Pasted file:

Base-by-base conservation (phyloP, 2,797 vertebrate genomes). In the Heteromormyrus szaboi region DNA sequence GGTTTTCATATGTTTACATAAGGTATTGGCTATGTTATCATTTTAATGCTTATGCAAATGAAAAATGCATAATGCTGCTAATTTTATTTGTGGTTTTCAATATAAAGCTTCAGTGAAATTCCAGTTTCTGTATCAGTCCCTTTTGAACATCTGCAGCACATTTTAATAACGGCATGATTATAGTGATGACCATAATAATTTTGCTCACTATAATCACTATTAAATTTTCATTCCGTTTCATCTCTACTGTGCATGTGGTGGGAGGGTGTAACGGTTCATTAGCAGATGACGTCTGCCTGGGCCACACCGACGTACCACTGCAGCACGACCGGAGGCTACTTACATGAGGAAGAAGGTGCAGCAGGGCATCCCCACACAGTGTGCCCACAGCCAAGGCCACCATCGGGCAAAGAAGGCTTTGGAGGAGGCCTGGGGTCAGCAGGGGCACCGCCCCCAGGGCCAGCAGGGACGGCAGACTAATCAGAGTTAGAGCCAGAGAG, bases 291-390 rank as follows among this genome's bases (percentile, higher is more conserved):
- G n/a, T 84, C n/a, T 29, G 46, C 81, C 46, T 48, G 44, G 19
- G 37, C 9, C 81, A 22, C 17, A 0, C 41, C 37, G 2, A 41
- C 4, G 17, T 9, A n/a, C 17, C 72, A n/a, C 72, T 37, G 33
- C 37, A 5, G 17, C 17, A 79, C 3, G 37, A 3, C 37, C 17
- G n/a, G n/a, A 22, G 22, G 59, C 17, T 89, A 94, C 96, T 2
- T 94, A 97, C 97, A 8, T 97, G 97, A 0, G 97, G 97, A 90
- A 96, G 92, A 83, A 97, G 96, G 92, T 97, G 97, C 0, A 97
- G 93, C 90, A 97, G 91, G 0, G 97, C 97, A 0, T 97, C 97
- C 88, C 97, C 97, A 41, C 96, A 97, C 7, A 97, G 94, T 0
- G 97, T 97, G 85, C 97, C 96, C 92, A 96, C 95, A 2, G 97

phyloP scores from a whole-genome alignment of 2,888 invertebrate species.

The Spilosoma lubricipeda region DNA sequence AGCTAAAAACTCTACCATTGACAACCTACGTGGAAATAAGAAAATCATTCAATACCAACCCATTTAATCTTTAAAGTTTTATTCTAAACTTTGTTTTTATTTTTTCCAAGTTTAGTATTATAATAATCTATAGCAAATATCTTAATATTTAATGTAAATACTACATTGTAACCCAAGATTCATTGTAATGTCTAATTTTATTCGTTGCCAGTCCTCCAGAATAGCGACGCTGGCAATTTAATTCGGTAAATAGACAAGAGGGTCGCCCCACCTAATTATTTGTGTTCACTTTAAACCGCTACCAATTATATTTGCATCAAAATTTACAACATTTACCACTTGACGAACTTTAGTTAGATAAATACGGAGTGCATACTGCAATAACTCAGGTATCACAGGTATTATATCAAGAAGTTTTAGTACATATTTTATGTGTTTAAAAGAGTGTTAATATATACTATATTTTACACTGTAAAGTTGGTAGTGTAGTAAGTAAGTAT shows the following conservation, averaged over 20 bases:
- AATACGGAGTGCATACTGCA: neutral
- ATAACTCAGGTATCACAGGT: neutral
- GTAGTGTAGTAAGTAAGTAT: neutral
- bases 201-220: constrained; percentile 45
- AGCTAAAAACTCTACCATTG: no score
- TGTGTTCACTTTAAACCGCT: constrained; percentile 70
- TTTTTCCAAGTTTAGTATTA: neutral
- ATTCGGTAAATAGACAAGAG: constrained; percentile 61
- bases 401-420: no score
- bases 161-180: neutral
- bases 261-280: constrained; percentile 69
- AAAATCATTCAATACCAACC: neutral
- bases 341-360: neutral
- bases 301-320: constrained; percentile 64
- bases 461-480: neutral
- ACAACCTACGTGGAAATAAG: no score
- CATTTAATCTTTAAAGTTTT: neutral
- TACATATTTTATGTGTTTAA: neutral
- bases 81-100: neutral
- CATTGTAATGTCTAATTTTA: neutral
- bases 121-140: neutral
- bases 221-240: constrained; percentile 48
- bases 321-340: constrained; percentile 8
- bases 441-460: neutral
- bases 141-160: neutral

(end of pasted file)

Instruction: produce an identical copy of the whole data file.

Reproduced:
Base-by-base conservation (phyloP, 2,797 vertebrate genomes). In the Heteromormyrus szaboi region DNA sequence GGTTTTCATATGTTTACATAAGGTATTGGCTATGTTATCATTTTAATGCTTATGCAAATGAAAAATGCATAATGCTGCTAATTTTATTTGTGGTTTTCAATATAAAGCTTCAGTGAAATTCCAGTTTCTGTATCAGTCCCTTTTGAACATCTGCAGCACATTTTAATAACGGCATGATTATAGTGATGACCATAATAATTTTGCTCACTATAATCACTATTAAATTTTCATTCCGTTTCATCTCTACTGTGCATGTGGTGGGAGGGTGTAACGGTTCATTAGCAGATGACGTCTGCCTGGGCCACACCGACGTACCACTGCAGCACGACCGGAGGCTACTTACATGAGGAAGAAGGTGCAGCAGGGCATCCCCACACAGTGTGCCCACAGCCAAGGCCACCATCGGGCAAAGAAGGCTTTGGAGGAGGCCTGGGGTCAGCAGGGGCACCGCCCCCAGGGCCAGCAGGGACGGCAGACTAATCAGAGTTAGAGCCAGAGAG, bases 291-390 rank as follows among this genome's bases (percentile, higher is more conserved):
- G n/a, T 84, C n/a, T 29, G 46, C 81, C 46, T 48, G 44, G 19
- G 37, C 9, C 81, A 22, C 17, A 0, C 41, C 37, G 2, A 41
- C 4, G 17, T 9, A n/a, C 17, C 72, A n/a, C 72, T 37, G 33
- C 37, A 5, G 17, C 17, A 79, C 3, G 37, A 3, C 37, C 17
- G n/a, G n/a, A 22, G 22, G 59, C 17, T 89, A 94, C 96, T 2
- T 94, A 97, C 97, A 8, T 97, G 97, A 0, G 97, G 97, A 90
- A 96, G 92, A 83, A 97, G 96, G 92, T 97, G 97, C 0, A 97
- G 93, C 90, A 97, G 91, G 0, G 97, C 97, A 0, T 97, C 97
- C 88, C 97, C 97, A 41, C 96, A 97, C 7, A 97, G 94, T 0
- G 97, T 97, G 85, C 97, C 96, C 92, A 96, C 95, A 2, G 97

phyloP scores from a whole-genome alignment of 2,888 invertebrate species.

The Spilosoma lubricipeda region DNA sequence AGCTAAAAACTCTACCATTGACAACCTACGTGGAAATAAGAAAATCATTCAATACCAACCCATTTAATCTTTAAAGTTTTATTCTAAACTTTGTTTTTATTTTTTCCAAGTTTAGTATTATAATAATCTATAGCAAATATCTTAATATTTAATGTAAATACTACATTGTAACCCAAGATTCATTGTAATGTCTAATTTTATTCGTTGCCAGTCCTCCAGAATAGCGACGCTGGCAATTTAATTCGGTAAATAGACAAGAGGGTCGCCCCACCTAATTATTTGTGTTCACTTTAAACCGCTACCAATTATATTTGCATCAAAATTTACAACATTTACCACTTGACGAACTTTAGTTAGATAAATACGGAGTGCATACTGCAATAACTCAGGTATCACAGGTATTATATCAAGAAGTTTTAGTACATATTTTATGTGTTTAAAAGAGTGTTAATATATACTATATTTTACACTGTAAAGTTGGTAGTGTAGTAAGTAAGTAT shows the following conservation, averaged over 20 bases:
- AATACGGAGTGCATACTGCA: neutral
- ATAACTCAGGTATCACAGGT: neutral
- GTAGTGTAGTAAGTAAGTAT: neutral
- bases 201-220: constrained; percentile 45
- AGCTAAAAACTCTACCATTG: no score
- TGTGTTCACTTTAAACCGCT: constrained; percentile 70
- TTTTTCCAAGTTTAGTATTA: neutral
- ATTCGGTAAATAGACAAGAG: constrained; percentile 61
- bases 401-420: no score
- bases 161-180: neutral
- bases 261-280: constrained; percentile 69
- AAAATCATTCAATACCAACC: neutral
- bases 341-360: neutral
- bases 301-320: constrained; percentile 64
- bases 461-480: neutral
- ACAACCTACGTGGAAATAAG: no score
- CATTTAATCTTTAAAGTTTT: neutral
- TACATATTTTATGTGTTTAA: neutral
- bases 81-100: neutral
- CATTGTAATGTCTAATTTTA: neutral
- bases 121-140: neutral
- bases 221-240: constrained; percentile 48
- bases 321-340: constrained; percentile 8
- bases 441-460: neutral
- bases 141-160: neutral